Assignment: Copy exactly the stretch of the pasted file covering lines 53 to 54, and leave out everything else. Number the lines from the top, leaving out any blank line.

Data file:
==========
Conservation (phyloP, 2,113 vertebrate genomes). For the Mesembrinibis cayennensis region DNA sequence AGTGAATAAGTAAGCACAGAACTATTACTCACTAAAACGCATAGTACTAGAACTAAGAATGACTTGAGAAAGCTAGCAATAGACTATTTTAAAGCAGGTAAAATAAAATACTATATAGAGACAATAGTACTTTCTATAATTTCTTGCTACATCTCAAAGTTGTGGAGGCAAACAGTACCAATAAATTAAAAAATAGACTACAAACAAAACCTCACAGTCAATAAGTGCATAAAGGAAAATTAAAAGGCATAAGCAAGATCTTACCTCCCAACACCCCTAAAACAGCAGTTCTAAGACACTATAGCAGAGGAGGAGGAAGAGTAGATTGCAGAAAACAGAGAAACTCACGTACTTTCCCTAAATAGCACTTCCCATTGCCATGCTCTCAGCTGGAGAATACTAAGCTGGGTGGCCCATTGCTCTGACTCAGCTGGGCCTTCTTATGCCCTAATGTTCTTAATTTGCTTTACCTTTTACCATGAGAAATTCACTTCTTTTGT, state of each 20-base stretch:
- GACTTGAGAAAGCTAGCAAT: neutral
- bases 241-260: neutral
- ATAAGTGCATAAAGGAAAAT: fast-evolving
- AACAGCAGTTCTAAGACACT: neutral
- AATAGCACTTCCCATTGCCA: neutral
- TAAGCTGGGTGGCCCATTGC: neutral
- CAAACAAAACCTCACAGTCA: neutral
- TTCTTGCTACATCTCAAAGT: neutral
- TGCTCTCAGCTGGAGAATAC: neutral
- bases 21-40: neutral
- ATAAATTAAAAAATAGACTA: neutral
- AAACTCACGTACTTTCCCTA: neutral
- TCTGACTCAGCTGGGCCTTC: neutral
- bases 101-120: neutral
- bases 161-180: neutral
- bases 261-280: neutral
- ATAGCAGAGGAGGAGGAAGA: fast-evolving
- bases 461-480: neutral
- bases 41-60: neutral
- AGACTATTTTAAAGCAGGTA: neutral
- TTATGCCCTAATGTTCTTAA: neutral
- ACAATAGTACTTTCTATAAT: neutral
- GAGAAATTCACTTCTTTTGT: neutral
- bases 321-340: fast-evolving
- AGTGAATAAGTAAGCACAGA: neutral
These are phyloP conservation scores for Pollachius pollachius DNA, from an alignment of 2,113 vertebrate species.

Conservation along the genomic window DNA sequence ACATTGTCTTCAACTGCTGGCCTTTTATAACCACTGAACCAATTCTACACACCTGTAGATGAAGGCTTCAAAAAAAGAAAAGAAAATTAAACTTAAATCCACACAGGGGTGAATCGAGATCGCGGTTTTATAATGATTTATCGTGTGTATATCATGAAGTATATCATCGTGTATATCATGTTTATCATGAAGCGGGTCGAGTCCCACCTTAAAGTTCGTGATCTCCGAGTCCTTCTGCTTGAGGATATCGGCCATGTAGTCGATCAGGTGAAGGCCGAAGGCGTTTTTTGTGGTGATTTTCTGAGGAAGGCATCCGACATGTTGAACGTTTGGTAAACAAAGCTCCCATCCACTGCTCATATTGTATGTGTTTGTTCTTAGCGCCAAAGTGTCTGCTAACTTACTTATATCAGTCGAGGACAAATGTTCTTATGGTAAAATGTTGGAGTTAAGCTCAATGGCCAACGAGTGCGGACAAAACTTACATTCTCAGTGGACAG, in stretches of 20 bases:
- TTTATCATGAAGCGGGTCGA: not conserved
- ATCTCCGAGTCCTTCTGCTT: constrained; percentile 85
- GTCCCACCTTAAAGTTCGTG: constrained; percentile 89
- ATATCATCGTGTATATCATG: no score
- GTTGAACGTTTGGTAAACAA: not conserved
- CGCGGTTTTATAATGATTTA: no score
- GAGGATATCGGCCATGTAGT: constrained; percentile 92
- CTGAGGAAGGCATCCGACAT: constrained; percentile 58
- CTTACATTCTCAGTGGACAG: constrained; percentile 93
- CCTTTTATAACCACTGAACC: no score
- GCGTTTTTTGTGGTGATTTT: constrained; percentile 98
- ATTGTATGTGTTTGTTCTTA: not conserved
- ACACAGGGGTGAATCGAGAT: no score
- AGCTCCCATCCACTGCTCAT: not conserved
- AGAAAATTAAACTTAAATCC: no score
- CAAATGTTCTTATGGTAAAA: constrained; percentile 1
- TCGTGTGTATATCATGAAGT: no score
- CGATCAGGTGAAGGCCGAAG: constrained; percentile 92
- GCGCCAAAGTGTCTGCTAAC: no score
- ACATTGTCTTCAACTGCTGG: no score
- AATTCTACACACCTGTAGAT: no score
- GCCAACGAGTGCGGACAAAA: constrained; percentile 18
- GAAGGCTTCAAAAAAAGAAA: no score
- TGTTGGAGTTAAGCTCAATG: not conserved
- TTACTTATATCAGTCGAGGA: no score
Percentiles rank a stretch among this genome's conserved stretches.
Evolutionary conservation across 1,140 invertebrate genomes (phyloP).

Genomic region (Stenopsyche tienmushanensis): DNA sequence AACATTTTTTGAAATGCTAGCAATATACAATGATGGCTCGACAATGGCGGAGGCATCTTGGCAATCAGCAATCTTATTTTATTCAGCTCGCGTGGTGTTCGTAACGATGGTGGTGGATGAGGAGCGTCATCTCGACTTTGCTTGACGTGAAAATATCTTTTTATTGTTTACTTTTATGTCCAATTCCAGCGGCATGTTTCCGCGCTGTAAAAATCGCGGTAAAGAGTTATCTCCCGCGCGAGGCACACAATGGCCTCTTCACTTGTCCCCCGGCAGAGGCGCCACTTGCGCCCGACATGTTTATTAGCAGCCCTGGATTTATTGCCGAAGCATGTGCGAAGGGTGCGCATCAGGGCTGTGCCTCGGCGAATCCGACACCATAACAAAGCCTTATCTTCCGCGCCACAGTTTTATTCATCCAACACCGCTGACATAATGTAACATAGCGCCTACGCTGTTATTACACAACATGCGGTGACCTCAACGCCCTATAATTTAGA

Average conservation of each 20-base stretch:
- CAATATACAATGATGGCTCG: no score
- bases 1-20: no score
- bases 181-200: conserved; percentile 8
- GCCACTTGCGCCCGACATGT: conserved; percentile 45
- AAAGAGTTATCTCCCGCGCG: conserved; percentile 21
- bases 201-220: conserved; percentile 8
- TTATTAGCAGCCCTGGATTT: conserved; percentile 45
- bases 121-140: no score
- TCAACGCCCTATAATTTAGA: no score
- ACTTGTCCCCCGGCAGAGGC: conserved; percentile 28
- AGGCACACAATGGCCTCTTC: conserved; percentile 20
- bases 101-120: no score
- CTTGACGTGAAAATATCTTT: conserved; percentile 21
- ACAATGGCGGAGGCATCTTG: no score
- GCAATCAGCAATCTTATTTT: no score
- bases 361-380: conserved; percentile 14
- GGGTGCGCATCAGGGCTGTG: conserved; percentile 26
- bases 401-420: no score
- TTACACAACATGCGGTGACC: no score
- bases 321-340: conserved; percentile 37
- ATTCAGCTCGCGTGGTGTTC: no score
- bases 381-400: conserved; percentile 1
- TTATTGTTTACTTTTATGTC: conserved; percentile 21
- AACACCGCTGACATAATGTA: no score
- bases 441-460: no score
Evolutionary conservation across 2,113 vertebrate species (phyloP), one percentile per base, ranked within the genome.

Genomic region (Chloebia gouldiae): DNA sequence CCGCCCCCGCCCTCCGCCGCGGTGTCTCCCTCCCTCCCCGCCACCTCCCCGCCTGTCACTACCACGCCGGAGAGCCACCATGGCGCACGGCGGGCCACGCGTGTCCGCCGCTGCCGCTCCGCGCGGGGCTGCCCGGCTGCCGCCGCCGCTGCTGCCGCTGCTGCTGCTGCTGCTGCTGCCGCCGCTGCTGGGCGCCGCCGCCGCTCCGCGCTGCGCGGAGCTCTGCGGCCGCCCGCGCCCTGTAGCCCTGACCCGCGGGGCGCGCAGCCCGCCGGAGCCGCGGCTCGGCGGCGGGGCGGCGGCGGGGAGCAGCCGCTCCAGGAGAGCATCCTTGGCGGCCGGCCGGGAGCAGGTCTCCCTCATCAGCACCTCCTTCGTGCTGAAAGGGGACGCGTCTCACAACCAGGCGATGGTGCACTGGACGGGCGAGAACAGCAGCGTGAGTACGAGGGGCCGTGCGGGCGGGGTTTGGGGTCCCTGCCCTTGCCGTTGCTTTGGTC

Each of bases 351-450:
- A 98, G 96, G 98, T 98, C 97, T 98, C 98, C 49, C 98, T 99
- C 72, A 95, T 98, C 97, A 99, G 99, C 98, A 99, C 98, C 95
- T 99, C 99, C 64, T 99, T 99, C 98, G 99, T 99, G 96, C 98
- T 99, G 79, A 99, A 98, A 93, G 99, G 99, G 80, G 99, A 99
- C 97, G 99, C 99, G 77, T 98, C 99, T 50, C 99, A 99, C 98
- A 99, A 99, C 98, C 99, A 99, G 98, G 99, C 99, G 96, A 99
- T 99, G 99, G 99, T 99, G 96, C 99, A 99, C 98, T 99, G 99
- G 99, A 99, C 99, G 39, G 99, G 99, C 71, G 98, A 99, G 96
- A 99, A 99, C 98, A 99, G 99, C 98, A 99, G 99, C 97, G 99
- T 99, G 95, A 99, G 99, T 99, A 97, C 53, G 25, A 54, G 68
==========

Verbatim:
- TTACTTATATCAGTCGAGGA: no score
Percentiles rank a stretch among this genome's conserved stretches.